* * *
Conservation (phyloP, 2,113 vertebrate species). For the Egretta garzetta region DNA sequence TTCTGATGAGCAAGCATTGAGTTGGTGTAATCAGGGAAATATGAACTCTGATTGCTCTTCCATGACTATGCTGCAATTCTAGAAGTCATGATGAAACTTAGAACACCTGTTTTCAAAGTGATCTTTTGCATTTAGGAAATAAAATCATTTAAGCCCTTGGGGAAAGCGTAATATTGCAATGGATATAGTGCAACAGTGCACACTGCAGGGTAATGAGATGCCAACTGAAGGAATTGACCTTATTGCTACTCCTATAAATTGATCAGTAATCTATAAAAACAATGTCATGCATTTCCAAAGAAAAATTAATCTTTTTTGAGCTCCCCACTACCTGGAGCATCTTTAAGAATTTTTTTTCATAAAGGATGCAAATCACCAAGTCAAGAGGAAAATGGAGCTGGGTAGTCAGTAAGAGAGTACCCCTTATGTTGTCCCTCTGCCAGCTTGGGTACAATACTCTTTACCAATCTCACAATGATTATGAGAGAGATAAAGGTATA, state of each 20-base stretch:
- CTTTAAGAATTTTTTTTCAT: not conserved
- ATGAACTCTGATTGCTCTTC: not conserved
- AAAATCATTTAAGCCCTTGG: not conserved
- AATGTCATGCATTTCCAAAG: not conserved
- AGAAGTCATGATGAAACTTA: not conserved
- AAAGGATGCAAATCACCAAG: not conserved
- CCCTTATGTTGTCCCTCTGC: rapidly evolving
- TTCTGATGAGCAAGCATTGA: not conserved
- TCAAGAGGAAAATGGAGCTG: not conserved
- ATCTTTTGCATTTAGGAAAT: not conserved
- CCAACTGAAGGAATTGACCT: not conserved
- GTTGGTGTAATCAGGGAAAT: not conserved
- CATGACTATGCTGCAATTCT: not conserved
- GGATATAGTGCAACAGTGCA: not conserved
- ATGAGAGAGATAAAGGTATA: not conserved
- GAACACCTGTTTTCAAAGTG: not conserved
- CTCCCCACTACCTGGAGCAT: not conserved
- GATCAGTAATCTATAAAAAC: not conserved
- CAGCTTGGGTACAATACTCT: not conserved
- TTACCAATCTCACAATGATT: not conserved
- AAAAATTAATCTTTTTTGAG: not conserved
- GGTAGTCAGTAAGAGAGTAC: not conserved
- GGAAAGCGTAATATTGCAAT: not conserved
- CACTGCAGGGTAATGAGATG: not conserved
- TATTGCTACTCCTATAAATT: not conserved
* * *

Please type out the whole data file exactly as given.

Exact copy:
Conservation (phyloP, 2,113 vertebrate species). For the Egretta garzetta region DNA sequence TTCTGATGAGCAAGCATTGAGTTGGTGTAATCAGGGAAATATGAACTCTGATTGCTCTTCCATGACTATGCTGCAATTCTAGAAGTCATGATGAAACTTAGAACACCTGTTTTCAAAGTGATCTTTTGCATTTAGGAAATAAAATCATTTAAGCCCTTGGGGAAAGCGTAATATTGCAATGGATATAGTGCAACAGTGCACACTGCAGGGTAATGAGATGCCAACTGAAGGAATTGACCTTATTGCTACTCCTATAAATTGATCAGTAATCTATAAAAACAATGTCATGCATTTCCAAAGAAAAATTAATCTTTTTTGAGCTCCCCACTACCTGGAGCATCTTTAAGAATTTTTTTTCATAAAGGATGCAAATCACCAAGTCAAGAGGAAAATGGAGCTGGGTAGTCAGTAAGAGAGTACCCCTTATGTTGTCCCTCTGCCAGCTTGGGTACAATACTCTTTACCAATCTCACAATGATTATGAGAGAGATAAAGGTATA, state of each 20-base stretch:
- CTTTAAGAATTTTTTTTCAT: not conserved
- ATGAACTCTGATTGCTCTTC: not conserved
- AAAATCATTTAAGCCCTTGG: not conserved
- AATGTCATGCATTTCCAAAG: not conserved
- AGAAGTCATGATGAAACTTA: not conserved
- AAAGGATGCAAATCACCAAG: not conserved
- CCCTTATGTTGTCCCTCTGC: rapidly evolving
- TTCTGATGAGCAAGCATTGA: not conserved
- TCAAGAGGAAAATGGAGCTG: not conserved
- ATCTTTTGCATTTAGGAAAT: not conserved
- CCAACTGAAGGAATTGACCT: not conserved
- GTTGGTGTAATCAGGGAAAT: not conserved
- CATGACTATGCTGCAATTCT: not conserved
- GGATATAGTGCAACAGTGCA: not conserved
- ATGAGAGAGATAAAGGTATA: not conserved
- GAACACCTGTTTTCAAAGTG: not conserved
- CTCCCCACTACCTGGAGCAT: not conserved
- GATCAGTAATCTATAAAAAC: not conserved
- CAGCTTGGGTACAATACTCT: not conserved
- TTACCAATCTCACAATGATT: not conserved
- AAAAATTAATCTTTTTTGAG: not conserved
- GGTAGTCAGTAAGAGAGTAC: not conserved
- GGAAAGCGTAATATTGCAAT: not conserved
- CACTGCAGGGTAATGAGATG: not conserved
- TATTGCTACTCCTATAAATT: not conserved